N2 - Background:Endurance capacity is one of the main performance determinants in handcycling. There are two exercise test procedures primarily applied to determine endurance capacity, to verify training adaptations and predict race performance. This study aims to evaluate the agreement of these applied concepts in handcycling. Methods:In a repeated measures cross-over design, 11 highly trained male spinal cord injured (Th12 to L1) handcyclists (age; 40±9 yrs, height; 183±8 cm, body mass; 73.2±8.5 kg) performed a graded exercise test (GXT) and a lactate minimum test (LMT) to determine lactate threshold at 4 mmol·L-1 (LT4mmol·L-1) and lactate minimum (LM), respectively. The agreement of both lactate thresholds concepts for constant load performance prediction (change of ≤1 mmol·L-1 during the last 20 min) was evaluated within constant load tests (CLT; 30 min) at a power output (PO) corresponding to LT4mmol·L-1 and LM . Oxygen uptake (VO2), respiratory exchange ratio (RER), heart rate (HR) and blood lactate (La) were measured during all tests.Results:PO at the corresponding thresholds (LT4mmol·L-1: 149±34 W vs. LM: 137±18 W) revealed no significant difference (p=0.06). During the CLT at LT4mmol·L-1 and LM, VO2 and RPE were not significantly different. However, LA, RER and HR were significantly higher (p≤0.02) during CLT at LT4mmol·L-1. Bland-Altman plots indicate a wide range of dispersion for all parameters between both lactate threshold concepts. Evaluations of LT4mmol·L-1 and LM did not meet the criteria for constant load performance within the CLT for 33% and 17% of the athletes, respectively.Discussion:Both exercise tests and the corresponding lactate threshold concept revealed appropriate estimates to predict a steady state performance for the majority of participants. However, as PO determination at LT4mmol·L-1 and LM exceeds the criteria for constant load performance (increase of ≥1 mmol·L-1) for 33% and 17% respectively the current results indicate the common criteria for constant load performance (change of ± 1 mmol·L-1) might not be sufficiently precise for elite athletes in handcycling. Consequently, exercise test results of elite athletes should be analyzed individually and verified by means of several CLT.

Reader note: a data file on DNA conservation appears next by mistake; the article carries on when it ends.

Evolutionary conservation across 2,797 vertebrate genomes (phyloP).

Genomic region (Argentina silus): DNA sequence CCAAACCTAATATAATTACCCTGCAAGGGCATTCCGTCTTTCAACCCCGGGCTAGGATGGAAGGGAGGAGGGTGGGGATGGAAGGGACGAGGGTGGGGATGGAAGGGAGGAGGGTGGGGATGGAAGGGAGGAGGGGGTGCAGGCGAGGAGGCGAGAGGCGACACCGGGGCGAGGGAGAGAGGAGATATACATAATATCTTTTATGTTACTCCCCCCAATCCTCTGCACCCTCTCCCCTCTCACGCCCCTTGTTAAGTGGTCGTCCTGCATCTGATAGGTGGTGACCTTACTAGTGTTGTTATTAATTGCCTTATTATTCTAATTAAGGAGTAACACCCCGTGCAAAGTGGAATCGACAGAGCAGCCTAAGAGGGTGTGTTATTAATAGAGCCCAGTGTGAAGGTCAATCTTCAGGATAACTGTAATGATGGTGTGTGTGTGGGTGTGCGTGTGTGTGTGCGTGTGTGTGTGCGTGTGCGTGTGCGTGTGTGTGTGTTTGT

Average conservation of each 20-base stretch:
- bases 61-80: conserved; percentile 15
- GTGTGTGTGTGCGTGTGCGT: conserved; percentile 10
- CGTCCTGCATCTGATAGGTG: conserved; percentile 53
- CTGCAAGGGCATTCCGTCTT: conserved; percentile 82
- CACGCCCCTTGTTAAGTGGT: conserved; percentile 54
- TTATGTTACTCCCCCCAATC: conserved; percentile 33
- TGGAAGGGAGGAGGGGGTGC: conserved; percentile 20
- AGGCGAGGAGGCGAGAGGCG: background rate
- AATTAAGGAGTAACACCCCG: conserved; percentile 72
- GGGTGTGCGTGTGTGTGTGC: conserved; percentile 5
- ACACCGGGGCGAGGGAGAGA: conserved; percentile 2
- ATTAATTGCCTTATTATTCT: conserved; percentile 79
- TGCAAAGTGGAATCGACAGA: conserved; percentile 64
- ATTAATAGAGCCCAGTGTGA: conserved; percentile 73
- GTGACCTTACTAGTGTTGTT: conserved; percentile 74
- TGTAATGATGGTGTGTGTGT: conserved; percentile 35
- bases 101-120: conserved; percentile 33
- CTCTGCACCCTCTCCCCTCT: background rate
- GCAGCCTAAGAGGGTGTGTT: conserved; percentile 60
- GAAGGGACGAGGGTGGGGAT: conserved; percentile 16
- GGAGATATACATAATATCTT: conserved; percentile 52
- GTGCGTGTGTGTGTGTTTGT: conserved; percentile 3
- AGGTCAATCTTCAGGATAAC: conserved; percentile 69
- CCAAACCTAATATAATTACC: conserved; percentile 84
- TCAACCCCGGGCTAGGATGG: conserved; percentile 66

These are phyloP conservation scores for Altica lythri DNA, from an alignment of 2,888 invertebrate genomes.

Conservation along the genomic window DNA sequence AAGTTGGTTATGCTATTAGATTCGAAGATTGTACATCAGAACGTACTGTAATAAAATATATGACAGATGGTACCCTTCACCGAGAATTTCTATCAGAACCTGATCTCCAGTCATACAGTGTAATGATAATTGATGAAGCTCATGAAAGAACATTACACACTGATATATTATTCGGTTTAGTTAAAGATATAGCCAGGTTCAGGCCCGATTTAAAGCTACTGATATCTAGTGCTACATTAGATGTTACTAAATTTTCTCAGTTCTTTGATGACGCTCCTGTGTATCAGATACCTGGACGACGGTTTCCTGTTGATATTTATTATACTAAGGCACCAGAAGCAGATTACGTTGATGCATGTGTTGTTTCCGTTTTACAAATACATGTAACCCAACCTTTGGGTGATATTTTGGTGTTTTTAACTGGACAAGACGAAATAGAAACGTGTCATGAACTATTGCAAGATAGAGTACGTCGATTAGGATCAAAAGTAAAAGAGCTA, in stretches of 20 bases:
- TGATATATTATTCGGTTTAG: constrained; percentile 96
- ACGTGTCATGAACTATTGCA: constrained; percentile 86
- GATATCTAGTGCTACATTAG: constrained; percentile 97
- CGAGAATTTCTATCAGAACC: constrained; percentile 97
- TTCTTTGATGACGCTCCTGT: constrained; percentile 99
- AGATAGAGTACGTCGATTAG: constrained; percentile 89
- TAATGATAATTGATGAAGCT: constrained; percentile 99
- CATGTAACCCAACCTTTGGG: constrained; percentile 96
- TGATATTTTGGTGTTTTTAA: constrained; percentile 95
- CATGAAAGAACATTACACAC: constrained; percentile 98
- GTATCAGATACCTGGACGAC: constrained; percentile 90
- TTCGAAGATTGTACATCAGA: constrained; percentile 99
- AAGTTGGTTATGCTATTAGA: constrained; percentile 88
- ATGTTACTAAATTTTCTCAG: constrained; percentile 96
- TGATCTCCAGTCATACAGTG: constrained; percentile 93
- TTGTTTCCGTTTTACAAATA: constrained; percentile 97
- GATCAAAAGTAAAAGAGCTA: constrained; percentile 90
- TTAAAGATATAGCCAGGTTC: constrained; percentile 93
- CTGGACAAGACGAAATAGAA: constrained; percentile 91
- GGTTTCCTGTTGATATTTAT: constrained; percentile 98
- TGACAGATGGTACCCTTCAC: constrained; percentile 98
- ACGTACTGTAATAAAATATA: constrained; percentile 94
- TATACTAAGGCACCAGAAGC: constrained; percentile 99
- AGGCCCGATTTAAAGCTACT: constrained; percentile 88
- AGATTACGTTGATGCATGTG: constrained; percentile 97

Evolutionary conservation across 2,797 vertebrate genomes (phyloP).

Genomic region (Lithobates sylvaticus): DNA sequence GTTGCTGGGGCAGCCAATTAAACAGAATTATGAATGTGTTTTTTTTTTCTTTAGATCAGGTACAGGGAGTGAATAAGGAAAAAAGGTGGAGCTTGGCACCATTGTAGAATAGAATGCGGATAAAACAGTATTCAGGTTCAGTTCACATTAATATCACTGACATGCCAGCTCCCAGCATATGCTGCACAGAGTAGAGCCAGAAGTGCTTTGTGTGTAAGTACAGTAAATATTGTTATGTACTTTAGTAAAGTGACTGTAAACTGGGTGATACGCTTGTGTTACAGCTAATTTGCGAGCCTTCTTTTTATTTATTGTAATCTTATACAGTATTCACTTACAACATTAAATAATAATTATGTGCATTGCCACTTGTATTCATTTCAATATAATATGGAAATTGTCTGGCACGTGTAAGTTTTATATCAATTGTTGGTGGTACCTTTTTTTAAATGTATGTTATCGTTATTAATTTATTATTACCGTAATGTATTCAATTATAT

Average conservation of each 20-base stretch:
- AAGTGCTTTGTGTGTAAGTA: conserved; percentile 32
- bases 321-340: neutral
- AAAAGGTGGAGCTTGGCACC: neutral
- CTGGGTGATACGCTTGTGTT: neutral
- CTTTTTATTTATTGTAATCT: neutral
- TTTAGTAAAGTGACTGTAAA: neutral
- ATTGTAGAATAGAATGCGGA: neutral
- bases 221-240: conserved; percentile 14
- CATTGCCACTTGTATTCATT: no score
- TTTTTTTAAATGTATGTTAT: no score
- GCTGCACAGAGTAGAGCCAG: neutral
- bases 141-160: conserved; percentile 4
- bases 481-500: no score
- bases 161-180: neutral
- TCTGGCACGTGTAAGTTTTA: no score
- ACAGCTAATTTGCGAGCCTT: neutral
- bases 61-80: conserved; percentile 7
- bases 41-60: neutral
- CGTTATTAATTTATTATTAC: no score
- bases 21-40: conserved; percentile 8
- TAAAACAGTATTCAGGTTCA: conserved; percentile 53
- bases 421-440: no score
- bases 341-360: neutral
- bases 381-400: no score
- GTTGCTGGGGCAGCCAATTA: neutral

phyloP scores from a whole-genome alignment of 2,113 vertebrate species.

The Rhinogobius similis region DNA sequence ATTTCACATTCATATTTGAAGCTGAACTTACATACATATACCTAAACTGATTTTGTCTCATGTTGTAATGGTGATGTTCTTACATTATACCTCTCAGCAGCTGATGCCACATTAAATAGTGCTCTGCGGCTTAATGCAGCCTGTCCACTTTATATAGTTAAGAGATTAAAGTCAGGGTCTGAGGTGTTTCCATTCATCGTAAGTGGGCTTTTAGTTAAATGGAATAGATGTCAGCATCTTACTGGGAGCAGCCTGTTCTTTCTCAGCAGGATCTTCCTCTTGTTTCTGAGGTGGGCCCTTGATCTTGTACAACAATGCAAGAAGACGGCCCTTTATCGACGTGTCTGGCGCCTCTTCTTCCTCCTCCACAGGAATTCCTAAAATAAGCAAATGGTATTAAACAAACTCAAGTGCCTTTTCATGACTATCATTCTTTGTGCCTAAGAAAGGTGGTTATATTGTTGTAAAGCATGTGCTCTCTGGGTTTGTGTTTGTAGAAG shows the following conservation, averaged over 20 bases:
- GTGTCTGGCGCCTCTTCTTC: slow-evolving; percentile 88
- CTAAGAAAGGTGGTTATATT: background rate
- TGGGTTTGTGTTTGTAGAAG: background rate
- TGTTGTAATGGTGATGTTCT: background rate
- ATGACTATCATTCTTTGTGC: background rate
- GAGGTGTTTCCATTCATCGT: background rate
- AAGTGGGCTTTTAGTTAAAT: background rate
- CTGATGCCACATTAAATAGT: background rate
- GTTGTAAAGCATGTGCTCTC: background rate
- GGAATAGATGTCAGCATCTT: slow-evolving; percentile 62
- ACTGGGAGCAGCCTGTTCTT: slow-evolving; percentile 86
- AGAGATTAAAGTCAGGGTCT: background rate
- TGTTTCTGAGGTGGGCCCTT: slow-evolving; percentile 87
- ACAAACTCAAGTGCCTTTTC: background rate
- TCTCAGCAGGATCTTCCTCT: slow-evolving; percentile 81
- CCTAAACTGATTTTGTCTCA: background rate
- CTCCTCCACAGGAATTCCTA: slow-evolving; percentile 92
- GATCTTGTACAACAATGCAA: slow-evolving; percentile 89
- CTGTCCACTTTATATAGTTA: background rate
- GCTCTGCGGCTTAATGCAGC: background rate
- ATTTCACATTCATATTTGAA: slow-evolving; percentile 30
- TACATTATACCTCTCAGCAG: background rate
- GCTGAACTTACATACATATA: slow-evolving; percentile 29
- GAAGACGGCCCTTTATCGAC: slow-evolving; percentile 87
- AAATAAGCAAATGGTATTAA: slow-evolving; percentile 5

AB - Background:Endurance capacity is one of the main performance determinants in handcycling. There are two exercise test procedures primarily applied to determine endurance capacity, to verify training adaptations and predict race performance. This study aims to evaluate the agreement of these applied concepts in handcycling. Methods:In a repeated measures cross-over design, 11 highly trained male spinal cord injured (Th12 to L1) handcyclists (age; 40±9 yrs, height; 183±8 cm, body mass; 73.2±8.5 kg) performed a graded exercise test (GXT) and a lactate minimum test (LMT) to determine lactate threshold at 4 mmol·L-1 (LT4mmol·L-1) and lactate minimum (LM), respectively. The agreement of both lactate thresholds concepts for constant load performance prediction (change of ≤1 mmol·L-1 during the last 20 min) was evaluated within constant load tests (CLT; 30 min) at a power output (PO) corresponding to LT4mmol·L-1 and LM . Oxygen uptake (VO2), respiratory exchange ratio (RER), heart rate (HR) and blood lactate (La) were measured during all tests.Results:PO at the corresponding thresholds (LT4mmol·L-1: 149±34 W vs. LM: 137±18 W) revealed no significant difference (p=0.06). During the CLT at LT4mmol·L-1 and LM, VO2 and RPE were not significantly different. However, LA, RER and HR were significantly higher (p≤0.02) during CLT at LT4mmol·L-1. Bland-Altman plots indicate a wide range of dispersion for all parameters between both lactate threshold concepts. Evaluations of LT4mmol·L-1 and LM did not meet the criteria for constant load performance within the CLT for 33% and 17% of the athletes, respectively.Discussion:Both exercise tests and the corresponding lactate threshold concept revealed appropriate estimates to predict a steady state performance for the majority of participants. However, as PO determination at LT4mmol·L-1 and LM exceeds the criteria for constant load performance (increase of ≥1 mmol·L-1) for 33% and 17% respectively the current results indicate the common criteria for constant load performance (change of ± 1 mmol·L-1) might not be sufficiently precise for elite athletes in handcycling. Consequently, exercise test results of elite athletes should be analyzed individually and verified by means of several CLT.

U2 - 10.3389/fphys.2019.01054

DO - 10.3389/fphys.2019.01054

M3 - Journal articles

VL - 10

JO - Frontiers in Physiology

JF - Frontiers in Physiology

SN - 1664-042X

M1 - 1054

ER -

ID: 4732743